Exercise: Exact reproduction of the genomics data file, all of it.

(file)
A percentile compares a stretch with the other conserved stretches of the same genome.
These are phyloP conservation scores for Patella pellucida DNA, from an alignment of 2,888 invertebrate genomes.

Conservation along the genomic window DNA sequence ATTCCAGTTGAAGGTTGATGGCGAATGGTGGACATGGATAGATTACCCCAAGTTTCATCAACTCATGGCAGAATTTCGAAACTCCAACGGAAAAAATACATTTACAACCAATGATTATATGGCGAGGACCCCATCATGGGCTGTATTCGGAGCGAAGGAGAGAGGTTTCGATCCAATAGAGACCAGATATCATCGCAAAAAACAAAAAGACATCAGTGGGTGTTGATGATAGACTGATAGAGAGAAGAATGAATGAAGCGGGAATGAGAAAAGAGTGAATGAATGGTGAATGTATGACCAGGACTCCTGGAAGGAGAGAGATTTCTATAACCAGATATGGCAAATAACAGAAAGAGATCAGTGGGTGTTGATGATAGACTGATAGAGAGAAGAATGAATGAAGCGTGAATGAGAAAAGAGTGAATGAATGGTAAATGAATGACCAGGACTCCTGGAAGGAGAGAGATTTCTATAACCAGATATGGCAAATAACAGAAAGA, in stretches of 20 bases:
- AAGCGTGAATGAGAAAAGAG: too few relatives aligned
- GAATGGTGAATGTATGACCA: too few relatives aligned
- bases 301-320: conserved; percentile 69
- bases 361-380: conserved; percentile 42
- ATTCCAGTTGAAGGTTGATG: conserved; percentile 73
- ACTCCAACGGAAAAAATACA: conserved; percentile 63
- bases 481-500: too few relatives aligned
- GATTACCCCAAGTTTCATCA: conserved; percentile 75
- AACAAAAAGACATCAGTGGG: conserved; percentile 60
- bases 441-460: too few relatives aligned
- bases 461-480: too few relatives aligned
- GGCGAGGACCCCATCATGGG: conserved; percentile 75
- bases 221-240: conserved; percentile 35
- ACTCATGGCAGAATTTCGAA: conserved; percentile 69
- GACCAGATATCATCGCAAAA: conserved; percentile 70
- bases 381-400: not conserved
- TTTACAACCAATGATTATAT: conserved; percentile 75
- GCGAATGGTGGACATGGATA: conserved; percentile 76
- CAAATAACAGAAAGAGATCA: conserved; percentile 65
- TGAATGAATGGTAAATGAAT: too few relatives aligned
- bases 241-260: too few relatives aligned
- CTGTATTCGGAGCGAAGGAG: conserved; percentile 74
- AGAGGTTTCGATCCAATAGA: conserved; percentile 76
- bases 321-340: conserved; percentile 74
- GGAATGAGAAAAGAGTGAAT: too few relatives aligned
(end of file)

A percentile compares a stretch with the other conserved stretches of the same genome.
These are phyloP conservation scores for Patella pellucida DNA, from an alignment of 2,888 invertebrate genomes.

Conservation along the genomic window DNA sequence ATTCCAGTTGAAGGTTGATGGCGAATGGTGGACATGGATAGATTACCCCAAGTTTCATCAACTCATGGCAGAATTTCGAAACTCCAACGGAAAAAATACATTTACAACCAATGATTATATGGCGAGGACCCCATCATGGGCTGTATTCGGAGCGAAGGAGAGAGGTTTCGATCCAATAGAGACCAGATATCATCGCAAAAAACAAAAAGACATCAGTGGGTGTTGATGATAGACTGATAGAGAGAAGAATGAATGAAGCGGGAATGAGAAAAGAGTGAATGAATGGTGAATGTATGACCAGGACTCCTGGAAGGAGAGAGATTTCTATAACCAGATATGGCAAATAACAGAAAGAGATCAGTGGGTGTTGATGATAGACTGATAGAGAGAAGAATGAATGAAGCGTGAATGAGAAAAGAGTGAATGAATGGTAAATGAATGACCAGGACTCCTGGAAGGAGAGAGATTTCTATAACCAGATATGGCAAATAACAGAAAGA, in stretches of 20 bases:
- AAGCGTGAATGAGAAAAGAG: too few relatives aligned
- GAATGGTGAATGTATGACCA: too few relatives aligned
- bases 301-320: conserved; percentile 69
- bases 361-380: conserved; percentile 42
- ATTCCAGTTGAAGGTTGATG: conserved; percentile 73
- ACTCCAACGGAAAAAATACA: conserved; percentile 63
- bases 481-500: too few relatives aligned
- GATTACCCCAAGTTTCATCA: conserved; percentile 75
- AACAAAAAGACATCAGTGGG: conserved; percentile 60
- bases 441-460: too few relatives aligned
- bases 461-480: too few relatives aligned
- GGCGAGGACCCCATCATGGG: conserved; percentile 75
- bases 221-240: conserved; percentile 35
- ACTCATGGCAGAATTTCGAA: conserved; percentile 69
- GACCAGATATCATCGCAAAA: conserved; percentile 70
- bases 381-400: not conserved
- TTTACAACCAATGATTATAT: conserved; percentile 75
- GCGAATGGTGGACATGGATA: conserved; percentile 76
- CAAATAACAGAAAGAGATCA: conserved; percentile 65
- TGAATGAATGGTAAATGAAT: too few relatives aligned
- bases 241-260: too few relatives aligned
- CTGTATTCGGAGCGAAGGAG: conserved; percentile 74
- AGAGGTTTCGATCCAATAGA: conserved; percentile 76
- bases 321-340: conserved; percentile 74
- GGAATGAGAAAAGAGTGAAT: too few relatives aligned